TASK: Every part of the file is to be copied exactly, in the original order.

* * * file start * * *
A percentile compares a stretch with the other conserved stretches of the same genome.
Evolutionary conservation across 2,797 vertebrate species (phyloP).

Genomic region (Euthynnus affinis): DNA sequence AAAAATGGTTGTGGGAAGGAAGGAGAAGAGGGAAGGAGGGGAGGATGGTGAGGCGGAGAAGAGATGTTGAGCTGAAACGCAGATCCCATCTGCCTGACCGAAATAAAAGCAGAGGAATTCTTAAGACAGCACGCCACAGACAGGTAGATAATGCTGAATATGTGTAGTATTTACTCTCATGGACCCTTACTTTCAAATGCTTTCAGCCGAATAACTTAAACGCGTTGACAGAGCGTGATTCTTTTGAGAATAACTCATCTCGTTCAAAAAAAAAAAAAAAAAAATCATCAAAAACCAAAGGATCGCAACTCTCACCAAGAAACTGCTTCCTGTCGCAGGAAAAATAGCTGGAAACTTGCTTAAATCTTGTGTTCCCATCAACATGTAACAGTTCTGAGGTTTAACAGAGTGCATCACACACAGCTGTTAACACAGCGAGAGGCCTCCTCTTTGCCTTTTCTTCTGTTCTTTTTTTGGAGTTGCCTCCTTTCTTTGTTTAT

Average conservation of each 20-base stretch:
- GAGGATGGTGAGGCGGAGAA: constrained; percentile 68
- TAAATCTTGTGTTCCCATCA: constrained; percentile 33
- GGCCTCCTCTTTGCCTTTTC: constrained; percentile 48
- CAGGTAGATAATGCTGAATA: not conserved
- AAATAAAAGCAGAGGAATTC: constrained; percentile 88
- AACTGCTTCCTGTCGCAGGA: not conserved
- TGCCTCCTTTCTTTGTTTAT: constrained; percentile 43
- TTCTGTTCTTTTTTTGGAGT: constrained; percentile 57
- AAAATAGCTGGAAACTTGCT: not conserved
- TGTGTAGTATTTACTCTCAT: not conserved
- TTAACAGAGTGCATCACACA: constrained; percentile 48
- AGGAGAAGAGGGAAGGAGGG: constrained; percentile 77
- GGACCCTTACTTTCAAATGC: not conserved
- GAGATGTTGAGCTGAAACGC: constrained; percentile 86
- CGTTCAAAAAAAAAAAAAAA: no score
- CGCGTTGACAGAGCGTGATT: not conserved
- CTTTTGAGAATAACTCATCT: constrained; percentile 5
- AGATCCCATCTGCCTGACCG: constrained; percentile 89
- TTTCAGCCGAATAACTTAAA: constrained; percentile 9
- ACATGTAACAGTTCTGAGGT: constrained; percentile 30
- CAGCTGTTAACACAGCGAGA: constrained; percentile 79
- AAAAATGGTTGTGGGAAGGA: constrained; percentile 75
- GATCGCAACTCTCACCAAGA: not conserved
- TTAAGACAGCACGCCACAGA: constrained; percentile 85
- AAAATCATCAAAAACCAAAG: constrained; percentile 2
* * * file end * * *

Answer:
A percentile compares a stretch with the other conserved stretches of the same genome.
Evolutionary conservation across 2,797 vertebrate species (phyloP).

Genomic region (Euthynnus affinis): DNA sequence AAAAATGGTTGTGGGAAGGAAGGAGAAGAGGGAAGGAGGGGAGGATGGTGAGGCGGAGAAGAGATGTTGAGCTGAAACGCAGATCCCATCTGCCTGACCGAAATAAAAGCAGAGGAATTCTTAAGACAGCACGCCACAGACAGGTAGATAATGCTGAATATGTGTAGTATTTACTCTCATGGACCCTTACTTTCAAATGCTTTCAGCCGAATAACTTAAACGCGTTGACAGAGCGTGATTCTTTTGAGAATAACTCATCTCGTTCAAAAAAAAAAAAAAAAAAATCATCAAAAACCAAAGGATCGCAACTCTCACCAAGAAACTGCTTCCTGTCGCAGGAAAAATAGCTGGAAACTTGCTTAAATCTTGTGTTCCCATCAACATGTAACAGTTCTGAGGTTTAACAGAGTGCATCACACACAGCTGTTAACACAGCGAGAGGCCTCCTCTTTGCCTTTTCTTCTGTTCTTTTTTTGGAGTTGCCTCCTTTCTTTGTTTAT

Average conservation of each 20-base stretch:
- GAGGATGGTGAGGCGGAGAA: constrained; percentile 68
- TAAATCTTGTGTTCCCATCA: constrained; percentile 33
- GGCCTCCTCTTTGCCTTTTC: constrained; percentile 48
- CAGGTAGATAATGCTGAATA: not conserved
- AAATAAAAGCAGAGGAATTC: constrained; percentile 88
- AACTGCTTCCTGTCGCAGGA: not conserved
- TGCCTCCTTTCTTTGTTTAT: constrained; percentile 43
- TTCTGTTCTTTTTTTGGAGT: constrained; percentile 57
- AAAATAGCTGGAAACTTGCT: not conserved
- TGTGTAGTATTTACTCTCAT: not conserved
- TTAACAGAGTGCATCACACA: constrained; percentile 48
- AGGAGAAGAGGGAAGGAGGG: constrained; percentile 77
- GGACCCTTACTTTCAAATGC: not conserved
- GAGATGTTGAGCTGAAACGC: constrained; percentile 86
- CGTTCAAAAAAAAAAAAAAA: no score
- CGCGTTGACAGAGCGTGATT: not conserved
- CTTTTGAGAATAACTCATCT: constrained; percentile 5
- AGATCCCATCTGCCTGACCG: constrained; percentile 89
- TTTCAGCCGAATAACTTAAA: constrained; percentile 9
- ACATGTAACAGTTCTGAGGT: constrained; percentile 30
- CAGCTGTTAACACAGCGAGA: constrained; percentile 79
- AAAAATGGTTGTGGGAAGGA: constrained; percentile 75
- GATCGCAACTCTCACCAAGA: not conserved
- TTAAGACAGCACGCCACAGA: constrained; percentile 85
- AAAATCATCAAAAACCAAAG: constrained; percentile 2